Send an email to officials at firstname.lastname@example.org, phone the Mayor or a council member at (360) 779-3901, or visit the Mayor's "open office hours" every Saturday, 9am to 12pm, in person at the 2nd floor lobby of City Hall or by phone during Covid restrictions (360) 779-3901).
To watch recorded Poulsbo City Council COMMITTEE meetings, click here.
Capital Improvement Planning
The Capital Improvement Planning meets as needed as a committee of the full Council. The committee shall consider and make recommendations on the city’s capital improvement needs including strategic planning and finance/budget.
The Community Services Committee meets the 2nd Wednesday each month at 4:00 PM. The committee shall consider matters related to the library, parks and recreation, and other community services.
The Finance/Administration Committee meets the 1st and 3rd Wednesday at 5:00 PM. The committee shall consider matters related to the office of the city clerk, the finance department, city audits, personnel issues, and salaries and wages.
Housing, Health & Human Services
The Housing, Health and Human Services Committee meets the 1st Wednesday of each month at 4:00pm. The Committee considers matters related to the health and well-being of Poulsbo residents, with an emphasis on vulnerable populations. The Committee discusses City initiatives, programs and partnerships that address four community needs: (1) affordable and transitional housing, (2) low barrier behavioral health services (mental health, substance use disorders), (3) public health and equitable access to health services, and (4) services for individuals with low and limited income across age groups, with a focus on our youth and seniors.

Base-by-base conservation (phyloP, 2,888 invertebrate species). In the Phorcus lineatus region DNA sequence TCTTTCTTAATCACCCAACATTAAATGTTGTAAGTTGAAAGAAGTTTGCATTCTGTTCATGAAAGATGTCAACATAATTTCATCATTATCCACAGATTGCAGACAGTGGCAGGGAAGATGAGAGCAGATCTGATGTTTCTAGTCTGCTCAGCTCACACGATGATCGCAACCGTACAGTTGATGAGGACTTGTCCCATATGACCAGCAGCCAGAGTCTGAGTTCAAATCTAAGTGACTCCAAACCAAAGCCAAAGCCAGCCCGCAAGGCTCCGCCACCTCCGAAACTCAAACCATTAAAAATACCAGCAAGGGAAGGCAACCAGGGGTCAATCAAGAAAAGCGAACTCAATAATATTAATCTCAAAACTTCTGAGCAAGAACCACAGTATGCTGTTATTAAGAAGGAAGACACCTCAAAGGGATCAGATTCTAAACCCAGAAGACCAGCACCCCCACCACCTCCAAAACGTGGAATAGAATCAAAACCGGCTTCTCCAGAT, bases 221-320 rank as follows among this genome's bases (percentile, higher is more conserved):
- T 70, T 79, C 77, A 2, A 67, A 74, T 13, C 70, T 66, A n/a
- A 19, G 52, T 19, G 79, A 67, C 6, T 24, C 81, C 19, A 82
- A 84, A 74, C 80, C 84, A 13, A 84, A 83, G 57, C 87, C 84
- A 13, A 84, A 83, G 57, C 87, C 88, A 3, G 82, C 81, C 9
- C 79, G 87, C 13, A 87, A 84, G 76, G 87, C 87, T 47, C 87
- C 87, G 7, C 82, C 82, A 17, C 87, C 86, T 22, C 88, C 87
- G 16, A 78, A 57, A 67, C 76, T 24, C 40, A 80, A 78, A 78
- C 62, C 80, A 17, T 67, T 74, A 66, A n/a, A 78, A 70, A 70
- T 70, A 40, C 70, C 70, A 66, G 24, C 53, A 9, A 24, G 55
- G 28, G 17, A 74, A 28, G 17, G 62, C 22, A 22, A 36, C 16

Lodging Tax Advisory
The Lodging Tax Advisory Committee meets to review proposals submitted. The committee consists of at least five members of which at least two are representatives from businesses that collect the tax, at least two which are persons involved in activities funded by the tax, and one member from the city who acts as chair.
Planning & Economic Development
The Planning & Economic Development Committee meets the 4th Wednesday each month at 3:30 PM. The committee shall consider matters relating to business development, economic vitality and promotion of Poulsbo as a healthy city with a diverse business foundation.
The Public Safety/Legal Committee meets the 3rd Wednesday at 4:00 PM. The committee shall consider matters related to police, municipal court, claims against the city, reports from the city attorney, review of draft ordinances and other legal matters.
The Public Works Committee meets the 2nd and 4th Wednesday at 5:00 PM. The committee shall consider matters related to engineering, planning, and public works facilities and utilities development maintenance and repair and operations.